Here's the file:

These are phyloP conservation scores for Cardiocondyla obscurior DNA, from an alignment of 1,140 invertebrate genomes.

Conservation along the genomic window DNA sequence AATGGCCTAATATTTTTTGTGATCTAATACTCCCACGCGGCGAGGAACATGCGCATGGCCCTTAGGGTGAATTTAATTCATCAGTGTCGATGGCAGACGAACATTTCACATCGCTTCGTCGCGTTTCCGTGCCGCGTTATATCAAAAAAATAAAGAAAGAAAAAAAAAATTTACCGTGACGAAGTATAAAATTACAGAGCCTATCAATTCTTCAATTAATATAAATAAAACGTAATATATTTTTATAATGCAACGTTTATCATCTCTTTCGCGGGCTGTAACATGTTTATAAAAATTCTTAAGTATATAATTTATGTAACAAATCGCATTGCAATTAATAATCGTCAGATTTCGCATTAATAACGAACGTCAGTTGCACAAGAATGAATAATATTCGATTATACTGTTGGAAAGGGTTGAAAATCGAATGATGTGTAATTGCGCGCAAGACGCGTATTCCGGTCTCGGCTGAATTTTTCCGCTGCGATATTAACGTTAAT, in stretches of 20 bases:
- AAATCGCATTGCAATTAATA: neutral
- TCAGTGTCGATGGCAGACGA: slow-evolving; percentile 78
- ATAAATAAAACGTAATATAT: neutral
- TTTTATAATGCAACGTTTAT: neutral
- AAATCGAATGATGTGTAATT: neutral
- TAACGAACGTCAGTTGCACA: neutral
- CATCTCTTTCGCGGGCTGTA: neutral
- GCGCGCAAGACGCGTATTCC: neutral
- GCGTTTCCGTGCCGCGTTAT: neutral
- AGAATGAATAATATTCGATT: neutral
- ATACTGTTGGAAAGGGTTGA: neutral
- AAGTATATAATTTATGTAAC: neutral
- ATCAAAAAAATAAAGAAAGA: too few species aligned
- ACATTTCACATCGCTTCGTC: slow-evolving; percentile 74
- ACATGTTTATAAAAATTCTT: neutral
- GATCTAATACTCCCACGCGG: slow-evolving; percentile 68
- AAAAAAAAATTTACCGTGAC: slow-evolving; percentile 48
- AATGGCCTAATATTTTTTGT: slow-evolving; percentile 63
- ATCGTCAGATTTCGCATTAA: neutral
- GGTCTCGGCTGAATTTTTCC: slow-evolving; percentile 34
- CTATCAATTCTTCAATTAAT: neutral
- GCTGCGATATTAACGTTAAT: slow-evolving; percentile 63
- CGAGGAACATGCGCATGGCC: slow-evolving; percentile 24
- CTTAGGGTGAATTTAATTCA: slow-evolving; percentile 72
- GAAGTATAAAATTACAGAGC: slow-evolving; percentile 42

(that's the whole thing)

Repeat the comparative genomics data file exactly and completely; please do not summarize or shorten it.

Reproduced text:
These are phyloP conservation scores for Cardiocondyla obscurior DNA, from an alignment of 1,140 invertebrate genomes.

Conservation along the genomic window DNA sequence AATGGCCTAATATTTTTTGTGATCTAATACTCCCACGCGGCGAGGAACATGCGCATGGCCCTTAGGGTGAATTTAATTCATCAGTGTCGATGGCAGACGAACATTTCACATCGCTTCGTCGCGTTTCCGTGCCGCGTTATATCAAAAAAATAAAGAAAGAAAAAAAAAATTTACCGTGACGAAGTATAAAATTACAGAGCCTATCAATTCTTCAATTAATATAAATAAAACGTAATATATTTTTATAATGCAACGTTTATCATCTCTTTCGCGGGCTGTAACATGTTTATAAAAATTCTTAAGTATATAATTTATGTAACAAATCGCATTGCAATTAATAATCGTCAGATTTCGCATTAATAACGAACGTCAGTTGCACAAGAATGAATAATATTCGATTATACTGTTGGAAAGGGTTGAAAATCGAATGATGTGTAATTGCGCGCAAGACGCGTATTCCGGTCTCGGCTGAATTTTTCCGCTGCGATATTAACGTTAAT, in stretches of 20 bases:
- AAATCGCATTGCAATTAATA: neutral
- TCAGTGTCGATGGCAGACGA: slow-evolving; percentile 78
- ATAAATAAAACGTAATATAT: neutral
- TTTTATAATGCAACGTTTAT: neutral
- AAATCGAATGATGTGTAATT: neutral
- TAACGAACGTCAGTTGCACA: neutral
- CATCTCTTTCGCGGGCTGTA: neutral
- GCGCGCAAGACGCGTATTCC: neutral
- GCGTTTCCGTGCCGCGTTAT: neutral
- AGAATGAATAATATTCGATT: neutral
- ATACTGTTGGAAAGGGTTGA: neutral
- AAGTATATAATTTATGTAAC: neutral
- ATCAAAAAAATAAAGAAAGA: too few species aligned
- ACATTTCACATCGCTTCGTC: slow-evolving; percentile 74
- ACATGTTTATAAAAATTCTT: neutral
- GATCTAATACTCCCACGCGG: slow-evolving; percentile 68
- AAAAAAAAATTTACCGTGAC: slow-evolving; percentile 48
- AATGGCCTAATATTTTTTGT: slow-evolving; percentile 63
- ATCGTCAGATTTCGCATTAA: neutral
- GGTCTCGGCTGAATTTTTCC: slow-evolving; percentile 34
- CTATCAATTCTTCAATTAAT: neutral
- GCTGCGATATTAACGTTAAT: slow-evolving; percentile 63
- CGAGGAACATGCGCATGGCC: slow-evolving; percentile 24
- CTTAGGGTGAATTTAATTCA: slow-evolving; percentile 72
- GAAGTATAAAATTACAGAGC: slow-evolving; percentile 42